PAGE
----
Images: Giphy (3)
Wedding registries are something that, unfortunately, must be done. Obv, everyone would just love a fat stack of cash for their wedding, but Great Aunt Diane insists on getting an actual gift. So, here we are. Don’t get me wrong—brides and grooms would love for you to just write them a check. But, if there is a wedding registry and they need some shit, there are a few guidelines.
As a former bride, I can attest to the fact that some things on your wedding registry are there because your mom/future mother-in-law insisted you need it. Not all gifts are created equal. Here are the things to stay away from on the wedding registry if you want the super happy couple to be as happy about your gift.
1. Fine China
Plainly put, they won’t use this. Ever. It’s a waste of space. They’d be better off getting some interesting artisanal plates from a local potter or plate maker or whatever they’re being called these days.
If they’ve already been living together, they definitely have towels already. A few giant bath sheets are great if they’re on the registry, but don’t feel like you have to get them the ultimate towel set made from the finest hand-spun cotton from a country no one has heard of. They’ll survive. Plus, if they don’t get towels, it gives them a chance to have a happy couple visit to Bed, Bath and Beyond, the ultimate test of any marriage.
3. Crystal Vase Or Pitcher
Is this couple that bougie that they require a crystal vase to hold all of the freshly cut rare flowers that’ll be on display in their home? If they do, they can buy it themselves. Assholes. Same rules apply for the pitcher. If they have an option for a more reasonable and practical pitcher (like one that won’t get smudges all over it), go for that. How often are they going to use a goddamn crystal pitcher? Tell me that’ll be out every Saturday AND Sunday for mimosas and every weekday for freshly squeezed orange juice, and I’ll buy it for you.
4. Single Use Kitchen Items
I’m not buying a panini press, quesadilla maker, popcorn machine, or anything else off your wedding registry that does literally one thing. If you want popcorn, get the microwaveable kind like the rest of us. If you need quesadillas that badly, learn to make them in a fucking skillet. Trust me—the soon-to-be wed couple will not miss something that does one trick, then sits in the back of a pantry taking up space for the next 10 years.
5. Ice Cream Makers
Hey, you know what’s a pain in the ass? Making fucking ice cream. You know what’s a lot easier? Buying a few pints of Talenti and Breyer’s (or Halo Top if you’re a dieting betch) and going to fucking town. Yeah, you may think that having an ice cream maker will bring out your inner Ina Garten, but, you could be wrong.
6. Serving Platters
Everyone always ends up with too many fucking serving platters. I unknowingly put four on my registry, got all four, and now have roughly 10 because APPARENTLY I had six that I’d forgotten about. Oops. Do you know how many times I use and need 10 serving platters varying from cream-colored porcelain to slate board to polished drift wood? Not often. The most I’ve ever used at one time is six, which happened because I got drunk and made too many appetizers.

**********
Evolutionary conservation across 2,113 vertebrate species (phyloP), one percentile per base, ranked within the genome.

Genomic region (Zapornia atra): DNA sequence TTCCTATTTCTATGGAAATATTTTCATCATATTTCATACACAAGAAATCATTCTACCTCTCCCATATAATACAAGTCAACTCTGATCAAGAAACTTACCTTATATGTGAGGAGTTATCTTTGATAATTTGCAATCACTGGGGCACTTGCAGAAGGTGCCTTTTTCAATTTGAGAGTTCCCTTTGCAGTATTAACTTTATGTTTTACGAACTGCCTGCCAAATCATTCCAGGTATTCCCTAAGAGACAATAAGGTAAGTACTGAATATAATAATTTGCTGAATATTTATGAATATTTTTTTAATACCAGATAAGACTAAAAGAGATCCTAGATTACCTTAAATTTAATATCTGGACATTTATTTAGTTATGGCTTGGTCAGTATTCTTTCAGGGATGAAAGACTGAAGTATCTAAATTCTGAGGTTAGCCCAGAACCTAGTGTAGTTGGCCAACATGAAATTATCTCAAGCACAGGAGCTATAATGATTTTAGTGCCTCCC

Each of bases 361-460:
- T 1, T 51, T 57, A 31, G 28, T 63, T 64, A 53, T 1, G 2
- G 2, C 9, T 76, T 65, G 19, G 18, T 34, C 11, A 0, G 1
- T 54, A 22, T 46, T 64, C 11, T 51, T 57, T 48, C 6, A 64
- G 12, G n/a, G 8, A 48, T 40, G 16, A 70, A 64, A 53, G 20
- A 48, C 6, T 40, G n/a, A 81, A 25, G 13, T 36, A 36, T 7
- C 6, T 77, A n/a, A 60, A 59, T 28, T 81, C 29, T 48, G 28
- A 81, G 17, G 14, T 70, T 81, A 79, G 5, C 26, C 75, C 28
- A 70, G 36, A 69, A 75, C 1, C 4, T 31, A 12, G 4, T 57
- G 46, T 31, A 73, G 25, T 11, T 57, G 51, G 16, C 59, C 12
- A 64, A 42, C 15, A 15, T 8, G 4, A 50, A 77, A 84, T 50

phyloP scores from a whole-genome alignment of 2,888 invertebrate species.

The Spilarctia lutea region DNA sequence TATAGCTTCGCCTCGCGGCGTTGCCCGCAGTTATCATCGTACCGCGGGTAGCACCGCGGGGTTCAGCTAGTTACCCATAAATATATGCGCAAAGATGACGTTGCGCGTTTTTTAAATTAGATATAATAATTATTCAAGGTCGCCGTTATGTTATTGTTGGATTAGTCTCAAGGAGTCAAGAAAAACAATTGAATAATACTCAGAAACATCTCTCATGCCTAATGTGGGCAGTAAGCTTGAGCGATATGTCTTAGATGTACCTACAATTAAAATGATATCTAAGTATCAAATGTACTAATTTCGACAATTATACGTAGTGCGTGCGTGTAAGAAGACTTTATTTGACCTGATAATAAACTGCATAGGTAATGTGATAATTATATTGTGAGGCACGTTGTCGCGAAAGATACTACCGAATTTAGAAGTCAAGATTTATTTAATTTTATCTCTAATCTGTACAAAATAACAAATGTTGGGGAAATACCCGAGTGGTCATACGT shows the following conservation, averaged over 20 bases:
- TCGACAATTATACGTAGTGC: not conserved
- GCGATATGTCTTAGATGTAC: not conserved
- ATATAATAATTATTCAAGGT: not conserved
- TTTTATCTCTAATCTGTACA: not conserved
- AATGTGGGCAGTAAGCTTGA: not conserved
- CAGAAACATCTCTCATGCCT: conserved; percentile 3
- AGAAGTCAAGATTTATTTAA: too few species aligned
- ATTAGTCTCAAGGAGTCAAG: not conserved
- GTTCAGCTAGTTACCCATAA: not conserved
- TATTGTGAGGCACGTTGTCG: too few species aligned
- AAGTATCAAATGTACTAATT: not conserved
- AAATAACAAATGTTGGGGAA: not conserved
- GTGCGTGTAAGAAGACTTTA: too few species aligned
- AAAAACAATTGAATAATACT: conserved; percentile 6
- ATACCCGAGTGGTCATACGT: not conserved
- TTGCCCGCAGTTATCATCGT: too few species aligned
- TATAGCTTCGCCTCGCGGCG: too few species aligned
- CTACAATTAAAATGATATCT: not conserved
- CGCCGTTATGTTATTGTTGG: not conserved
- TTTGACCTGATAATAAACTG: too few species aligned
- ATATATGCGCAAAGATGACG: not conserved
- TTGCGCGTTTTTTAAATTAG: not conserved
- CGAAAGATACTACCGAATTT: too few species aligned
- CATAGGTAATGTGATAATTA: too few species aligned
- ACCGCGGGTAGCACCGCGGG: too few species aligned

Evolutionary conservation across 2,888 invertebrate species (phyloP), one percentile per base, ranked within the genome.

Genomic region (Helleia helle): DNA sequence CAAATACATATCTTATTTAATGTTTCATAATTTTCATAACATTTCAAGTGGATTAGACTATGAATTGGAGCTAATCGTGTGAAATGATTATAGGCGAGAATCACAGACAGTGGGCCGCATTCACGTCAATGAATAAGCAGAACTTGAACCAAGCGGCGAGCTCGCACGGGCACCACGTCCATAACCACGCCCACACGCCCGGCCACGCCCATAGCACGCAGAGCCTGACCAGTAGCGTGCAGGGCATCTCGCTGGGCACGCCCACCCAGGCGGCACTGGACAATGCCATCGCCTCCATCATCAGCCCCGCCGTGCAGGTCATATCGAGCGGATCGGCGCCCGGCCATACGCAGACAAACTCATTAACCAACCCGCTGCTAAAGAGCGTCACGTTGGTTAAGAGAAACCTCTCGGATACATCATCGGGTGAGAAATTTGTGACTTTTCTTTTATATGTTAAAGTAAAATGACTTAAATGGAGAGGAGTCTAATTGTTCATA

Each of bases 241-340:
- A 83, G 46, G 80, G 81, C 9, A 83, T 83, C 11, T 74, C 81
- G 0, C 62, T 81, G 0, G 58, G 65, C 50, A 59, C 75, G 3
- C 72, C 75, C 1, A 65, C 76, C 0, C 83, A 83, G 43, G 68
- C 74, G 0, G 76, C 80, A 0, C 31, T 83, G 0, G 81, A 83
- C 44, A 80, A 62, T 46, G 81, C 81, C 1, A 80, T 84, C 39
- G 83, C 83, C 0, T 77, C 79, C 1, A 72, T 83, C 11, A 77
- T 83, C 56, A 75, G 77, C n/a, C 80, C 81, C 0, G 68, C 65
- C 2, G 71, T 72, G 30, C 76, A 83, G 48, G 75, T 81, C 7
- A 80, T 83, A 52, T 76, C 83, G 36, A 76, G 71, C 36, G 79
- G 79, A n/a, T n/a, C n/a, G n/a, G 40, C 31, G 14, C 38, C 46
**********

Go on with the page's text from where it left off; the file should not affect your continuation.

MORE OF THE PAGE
7. Weird Sex Stuff
Alright, look. Maybe it’s the really weird, overly sexual couple getting married. IDK, they’re your friends, not mine. But if they have the gumption to put some kind of weird sex toy or Kama Sutra book on their registry, do not be the one to buy it. What they do in the privacy of their sex dungeon bedroom is up to them. Besides, do you want to walk away knowing that it was your money that contributed to a sex injury when they attempted the flying dragon or the crouching lotus or some shit?
8. Throw Pillows
If you REALLY want to piss off the groom, get throw pillows. No man truly understands them, and having lots and lots of them on the bed sends the male species into a rage and confusion blackout. They’re really fucking pointless, but hey, at least they look nice.
Images: Giphy (4)
In what is undoubtedly the most extra engagement announcement of 2017, some doctor is marrying her medical degree after nine beautiful years together. You know how when you’re in college, there’s always that one friend who pretends she’s married to her studies because she barely has time to curl her hair, let alone go on a date with some fuckboy with too much hair gel and a Sperrys addiction? This is basically that, but after the dial has been turned up so far it broke off. I get that med students are constitutionally incapable of chilling out, but did nobody think to tell her that spending $3,000 on a fake wedding when you’ve got loans to pay is borderline insane?
Honestly, she has gone all the fucking way with this one, to the point where it’s almost admirable. Not only did this chick have an engagement-style photo shoot with her diploma, but she created an elaborate “graduwedding” page on The Knot, complete with guest book and registry. According to the webpage, there will be speeches. Cake. Formal attire. A themed Snapchat filter, which is hopelessly lame but I guess you can’t expect people who’ve lived and breathed medical textbooks for the last decade to understand the nuances of social media. I’m not sure if there’s a hashtag, but there probably is, and I would bet my life savings it’s a pun so bad my dad wouldn’t even make it.